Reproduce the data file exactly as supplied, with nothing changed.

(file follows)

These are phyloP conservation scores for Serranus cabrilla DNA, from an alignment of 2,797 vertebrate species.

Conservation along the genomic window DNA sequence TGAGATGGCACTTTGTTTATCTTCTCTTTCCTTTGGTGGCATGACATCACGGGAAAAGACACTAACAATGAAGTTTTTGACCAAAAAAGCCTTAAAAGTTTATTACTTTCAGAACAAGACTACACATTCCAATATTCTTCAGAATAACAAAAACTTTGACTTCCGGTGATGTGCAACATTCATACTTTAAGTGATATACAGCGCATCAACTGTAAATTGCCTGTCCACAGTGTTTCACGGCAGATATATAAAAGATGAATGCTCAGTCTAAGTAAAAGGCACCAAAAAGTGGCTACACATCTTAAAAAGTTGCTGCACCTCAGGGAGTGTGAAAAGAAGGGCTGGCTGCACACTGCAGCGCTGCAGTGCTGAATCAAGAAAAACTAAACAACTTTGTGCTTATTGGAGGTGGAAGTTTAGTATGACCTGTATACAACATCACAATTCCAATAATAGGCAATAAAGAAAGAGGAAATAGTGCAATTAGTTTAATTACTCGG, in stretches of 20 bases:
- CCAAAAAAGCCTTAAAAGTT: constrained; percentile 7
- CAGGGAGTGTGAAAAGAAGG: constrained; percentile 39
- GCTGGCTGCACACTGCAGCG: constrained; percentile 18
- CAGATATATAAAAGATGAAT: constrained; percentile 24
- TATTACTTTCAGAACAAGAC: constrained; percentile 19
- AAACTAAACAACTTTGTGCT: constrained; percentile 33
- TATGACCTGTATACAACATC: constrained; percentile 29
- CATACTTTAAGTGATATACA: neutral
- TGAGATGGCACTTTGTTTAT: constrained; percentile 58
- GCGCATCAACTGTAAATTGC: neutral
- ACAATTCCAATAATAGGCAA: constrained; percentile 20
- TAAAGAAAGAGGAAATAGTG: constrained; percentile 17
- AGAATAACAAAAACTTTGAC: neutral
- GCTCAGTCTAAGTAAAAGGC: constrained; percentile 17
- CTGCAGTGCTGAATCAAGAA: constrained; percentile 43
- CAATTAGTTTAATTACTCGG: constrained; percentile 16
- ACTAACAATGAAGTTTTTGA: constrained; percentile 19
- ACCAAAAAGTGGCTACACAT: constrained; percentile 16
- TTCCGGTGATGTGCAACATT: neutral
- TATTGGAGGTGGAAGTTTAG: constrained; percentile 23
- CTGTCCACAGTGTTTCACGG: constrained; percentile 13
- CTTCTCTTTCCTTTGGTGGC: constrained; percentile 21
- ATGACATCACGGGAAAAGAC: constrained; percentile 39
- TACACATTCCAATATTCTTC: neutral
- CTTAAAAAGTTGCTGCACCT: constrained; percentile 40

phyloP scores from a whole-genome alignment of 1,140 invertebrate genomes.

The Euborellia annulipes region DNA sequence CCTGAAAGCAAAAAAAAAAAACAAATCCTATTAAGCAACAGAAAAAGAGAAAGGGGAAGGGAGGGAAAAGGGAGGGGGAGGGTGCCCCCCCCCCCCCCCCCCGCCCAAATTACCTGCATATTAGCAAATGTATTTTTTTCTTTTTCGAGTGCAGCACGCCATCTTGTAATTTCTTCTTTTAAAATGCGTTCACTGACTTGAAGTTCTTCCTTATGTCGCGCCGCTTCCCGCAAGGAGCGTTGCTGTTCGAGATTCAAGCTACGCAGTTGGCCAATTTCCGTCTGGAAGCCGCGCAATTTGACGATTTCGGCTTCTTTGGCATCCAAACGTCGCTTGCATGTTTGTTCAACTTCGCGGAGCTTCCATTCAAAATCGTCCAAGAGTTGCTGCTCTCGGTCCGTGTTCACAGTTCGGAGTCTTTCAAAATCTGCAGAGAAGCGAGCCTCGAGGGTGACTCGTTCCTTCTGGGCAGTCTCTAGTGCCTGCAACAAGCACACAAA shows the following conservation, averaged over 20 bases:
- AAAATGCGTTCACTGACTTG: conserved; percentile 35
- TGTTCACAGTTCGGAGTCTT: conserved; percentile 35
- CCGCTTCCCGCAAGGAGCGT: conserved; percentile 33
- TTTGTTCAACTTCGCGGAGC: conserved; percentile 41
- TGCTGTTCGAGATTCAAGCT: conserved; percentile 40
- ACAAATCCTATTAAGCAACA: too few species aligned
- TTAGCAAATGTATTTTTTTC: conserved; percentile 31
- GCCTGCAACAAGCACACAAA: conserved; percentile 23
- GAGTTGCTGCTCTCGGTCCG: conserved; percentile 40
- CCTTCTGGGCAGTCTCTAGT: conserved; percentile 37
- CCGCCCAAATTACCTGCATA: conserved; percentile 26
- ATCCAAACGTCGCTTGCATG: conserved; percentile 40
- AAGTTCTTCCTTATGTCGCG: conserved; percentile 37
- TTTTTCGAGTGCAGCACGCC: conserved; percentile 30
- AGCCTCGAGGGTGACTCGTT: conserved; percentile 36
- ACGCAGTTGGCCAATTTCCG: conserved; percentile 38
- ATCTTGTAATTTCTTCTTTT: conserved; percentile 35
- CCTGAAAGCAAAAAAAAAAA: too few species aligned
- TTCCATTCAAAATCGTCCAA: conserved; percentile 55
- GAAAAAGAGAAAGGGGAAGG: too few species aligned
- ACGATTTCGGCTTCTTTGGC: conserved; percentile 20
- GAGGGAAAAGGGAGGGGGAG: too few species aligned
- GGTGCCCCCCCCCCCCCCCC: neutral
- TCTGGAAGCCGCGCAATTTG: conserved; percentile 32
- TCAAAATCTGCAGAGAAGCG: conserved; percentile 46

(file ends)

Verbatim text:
These are phyloP conservation scores for Serranus cabrilla DNA, from an alignment of 2,797 vertebrate species.

Conservation along the genomic window DNA sequence TGAGATGGCACTTTGTTTATCTTCTCTTTCCTTTGGTGGCATGACATCACGGGAAAAGACACTAACAATGAAGTTTTTGACCAAAAAAGCCTTAAAAGTTTATTACTTTCAGAACAAGACTACACATTCCAATATTCTTCAGAATAACAAAAACTTTGACTTCCGGTGATGTGCAACATTCATACTTTAAGTGATATACAGCGCATCAACTGTAAATTGCCTGTCCACAGTGTTTCACGGCAGATATATAAAAGATGAATGCTCAGTCTAAGTAAAAGGCACCAAAAAGTGGCTACACATCTTAAAAAGTTGCTGCACCTCAGGGAGTGTGAAAAGAAGGGCTGGCTGCACACTGCAGCGCTGCAGTGCTGAATCAAGAAAAACTAAACAACTTTGTGCTTATTGGAGGTGGAAGTTTAGTATGACCTGTATACAACATCACAATTCCAATAATAGGCAATAAAGAAAGAGGAAATAGTGCAATTAGTTTAATTACTCGG, in stretches of 20 bases:
- CCAAAAAAGCCTTAAAAGTT: constrained; percentile 7
- CAGGGAGTGTGAAAAGAAGG: constrained; percentile 39
- GCTGGCTGCACACTGCAGCG: constrained; percentile 18
- CAGATATATAAAAGATGAAT: constrained; percentile 24
- TATTACTTTCAGAACAAGAC: constrained; percentile 19
- AAACTAAACAACTTTGTGCT: constrained; percentile 33
- TATGACCTGTATACAACATC: constrained; percentile 29
- CATACTTTAAGTGATATACA: neutral
- TGAGATGGCACTTTGTTTAT: constrained; percentile 58
- GCGCATCAACTGTAAATTGC: neutral
- ACAATTCCAATAATAGGCAA: constrained; percentile 20
- TAAAGAAAGAGGAAATAGTG: constrained; percentile 17
- AGAATAACAAAAACTTTGAC: neutral
- GCTCAGTCTAAGTAAAAGGC: constrained; percentile 17
- CTGCAGTGCTGAATCAAGAA: constrained; percentile 43
- CAATTAGTTTAATTACTCGG: constrained; percentile 16
- ACTAACAATGAAGTTTTTGA: constrained; percentile 19
- ACCAAAAAGTGGCTACACAT: constrained; percentile 16
- TTCCGGTGATGTGCAACATT: neutral
- TATTGGAGGTGGAAGTTTAG: constrained; percentile 23
- CTGTCCACAGTGTTTCACGG: constrained; percentile 13
- CTTCTCTTTCCTTTGGTGGC: constrained; percentile 21
- ATGACATCACGGGAAAAGAC: constrained; percentile 39
- TACACATTCCAATATTCTTC: neutral
- CTTAAAAAGTTGCTGCACCT: constrained; percentile 40

phyloP scores from a whole-genome alignment of 1,140 invertebrate genomes.

The Euborellia annulipes region DNA sequence CCTGAAAGCAAAAAAAAAAAACAAATCCTATTAAGCAACAGAAAAAGAGAAAGGGGAAGGGAGGGAAAAGGGAGGGGGAGGGTGCCCCCCCCCCCCCCCCCCGCCCAAATTACCTGCATATTAGCAAATGTATTTTTTTCTTTTTCGAGTGCAGCACGCCATCTTGTAATTTCTTCTTTTAAAATGCGTTCACTGACTTGAAGTTCTTCCTTATGTCGCGCCGCTTCCCGCAAGGAGCGTTGCTGTTCGAGATTCAAGCTACGCAGTTGGCCAATTTCCGTCTGGAAGCCGCGCAATTTGACGATTTCGGCTTCTTTGGCATCCAAACGTCGCTTGCATGTTTGTTCAACTTCGCGGAGCTTCCATTCAAAATCGTCCAAGAGTTGCTGCTCTCGGTCCGTGTTCACAGTTCGGAGTCTTTCAAAATCTGCAGAGAAGCGAGCCTCGAGGGTGACTCGTTCCTTCTGGGCAGTCTCTAGTGCCTGCAACAAGCACACAAA shows the following conservation, averaged over 20 bases:
- AAAATGCGTTCACTGACTTG: conserved; percentile 35
- TGTTCACAGTTCGGAGTCTT: conserved; percentile 35
- CCGCTTCCCGCAAGGAGCGT: conserved; percentile 33
- TTTGTTCAACTTCGCGGAGC: conserved; percentile 41
- TGCTGTTCGAGATTCAAGCT: conserved; percentile 40
- ACAAATCCTATTAAGCAACA: too few species aligned
- TTAGCAAATGTATTTTTTTC: conserved; percentile 31
- GCCTGCAACAAGCACACAAA: conserved; percentile 23
- GAGTTGCTGCTCTCGGTCCG: conserved; percentile 40
- CCTTCTGGGCAGTCTCTAGT: conserved; percentile 37
- CCGCCCAAATTACCTGCATA: conserved; percentile 26
- ATCCAAACGTCGCTTGCATG: conserved; percentile 40
- AAGTTCTTCCTTATGTCGCG: conserved; percentile 37
- TTTTTCGAGTGCAGCACGCC: conserved; percentile 30
- AGCCTCGAGGGTGACTCGTT: conserved; percentile 36
- ACGCAGTTGGCCAATTTCCG: conserved; percentile 38
- ATCTTGTAATTTCTTCTTTT: conserved; percentile 35
- CCTGAAAGCAAAAAAAAAAA: too few species aligned
- TTCCATTCAAAATCGTCCAA: conserved; percentile 55
- GAAAAAGAGAAAGGGGAAGG: too few species aligned
- ACGATTTCGGCTTCTTTGGC: conserved; percentile 20
- GAGGGAAAAGGGAGGGGGAG: too few species aligned
- GGTGCCCCCCCCCCCCCCCC: neutral
- TCTGGAAGCCGCGCAATTTG: conserved; percentile 32
- TCAAAATCTGCAGAGAAGCG: conserved; percentile 46